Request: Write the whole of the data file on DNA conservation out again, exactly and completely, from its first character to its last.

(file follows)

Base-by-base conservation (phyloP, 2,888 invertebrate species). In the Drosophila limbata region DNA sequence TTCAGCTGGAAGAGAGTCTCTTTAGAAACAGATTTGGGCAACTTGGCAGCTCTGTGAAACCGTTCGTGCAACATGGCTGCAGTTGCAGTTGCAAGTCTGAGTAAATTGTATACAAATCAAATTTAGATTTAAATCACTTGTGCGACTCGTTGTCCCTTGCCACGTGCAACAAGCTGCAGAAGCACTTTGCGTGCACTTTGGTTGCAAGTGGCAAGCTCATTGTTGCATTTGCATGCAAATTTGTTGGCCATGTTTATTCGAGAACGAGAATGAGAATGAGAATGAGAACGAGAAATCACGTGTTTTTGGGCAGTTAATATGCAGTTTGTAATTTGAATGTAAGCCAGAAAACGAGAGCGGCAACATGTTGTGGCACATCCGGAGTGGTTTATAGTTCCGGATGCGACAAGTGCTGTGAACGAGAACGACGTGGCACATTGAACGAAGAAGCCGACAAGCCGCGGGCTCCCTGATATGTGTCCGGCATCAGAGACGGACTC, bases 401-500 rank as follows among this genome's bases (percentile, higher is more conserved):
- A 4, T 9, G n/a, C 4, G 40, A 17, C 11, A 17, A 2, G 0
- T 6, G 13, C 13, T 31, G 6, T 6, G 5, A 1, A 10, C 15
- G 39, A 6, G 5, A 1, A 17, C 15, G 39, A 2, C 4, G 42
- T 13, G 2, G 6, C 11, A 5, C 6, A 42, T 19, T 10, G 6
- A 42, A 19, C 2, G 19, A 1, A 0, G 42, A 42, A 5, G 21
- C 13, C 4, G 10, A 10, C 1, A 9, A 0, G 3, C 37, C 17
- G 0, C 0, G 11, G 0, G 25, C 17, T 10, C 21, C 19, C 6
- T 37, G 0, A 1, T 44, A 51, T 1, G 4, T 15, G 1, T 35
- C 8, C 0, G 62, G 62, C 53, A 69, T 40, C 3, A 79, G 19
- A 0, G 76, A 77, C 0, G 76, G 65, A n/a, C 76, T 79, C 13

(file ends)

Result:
Base-by-base conservation (phyloP, 2,888 invertebrate species). In the Drosophila limbata region DNA sequence TTCAGCTGGAAGAGAGTCTCTTTAGAAACAGATTTGGGCAACTTGGCAGCTCTGTGAAACCGTTCGTGCAACATGGCTGCAGTTGCAGTTGCAAGTCTGAGTAAATTGTATACAAATCAAATTTAGATTTAAATCACTTGTGCGACTCGTTGTCCCTTGCCACGTGCAACAAGCTGCAGAAGCACTTTGCGTGCACTTTGGTTGCAAGTGGCAAGCTCATTGTTGCATTTGCATGCAAATTTGTTGGCCATGTTTATTCGAGAACGAGAATGAGAATGAGAATGAGAACGAGAAATCACGTGTTTTTGGGCAGTTAATATGCAGTTTGTAATTTGAATGTAAGCCAGAAAACGAGAGCGGCAACATGTTGTGGCACATCCGGAGTGGTTTATAGTTCCGGATGCGACAAGTGCTGTGAACGAGAACGACGTGGCACATTGAACGAAGAAGCCGACAAGCCGCGGGCTCCCTGATATGTGTCCGGCATCAGAGACGGACTC, bases 401-500 rank as follows among this genome's bases (percentile, higher is more conserved):
- A 4, T 9, G n/a, C 4, G 40, A 17, C 11, A 17, A 2, G 0
- T 6, G 13, C 13, T 31, G 6, T 6, G 5, A 1, A 10, C 15
- G 39, A 6, G 5, A 1, A 17, C 15, G 39, A 2, C 4, G 42
- T 13, G 2, G 6, C 11, A 5, C 6, A 42, T 19, T 10, G 6
- A 42, A 19, C 2, G 19, A 1, A 0, G 42, A 42, A 5, G 21
- C 13, C 4, G 10, A 10, C 1, A 9, A 0, G 3, C 37, C 17
- G 0, C 0, G 11, G 0, G 25, C 17, T 10, C 21, C 19, C 6
- T 37, G 0, A 1, T 44, A 51, T 1, G 4, T 15, G 1, T 35
- C 8, C 0, G 62, G 62, C 53, A 69, T 40, C 3, A 79, G 19
- A 0, G 76, A 77, C 0, G 76, G 65, A n/a, C 76, T 79, C 13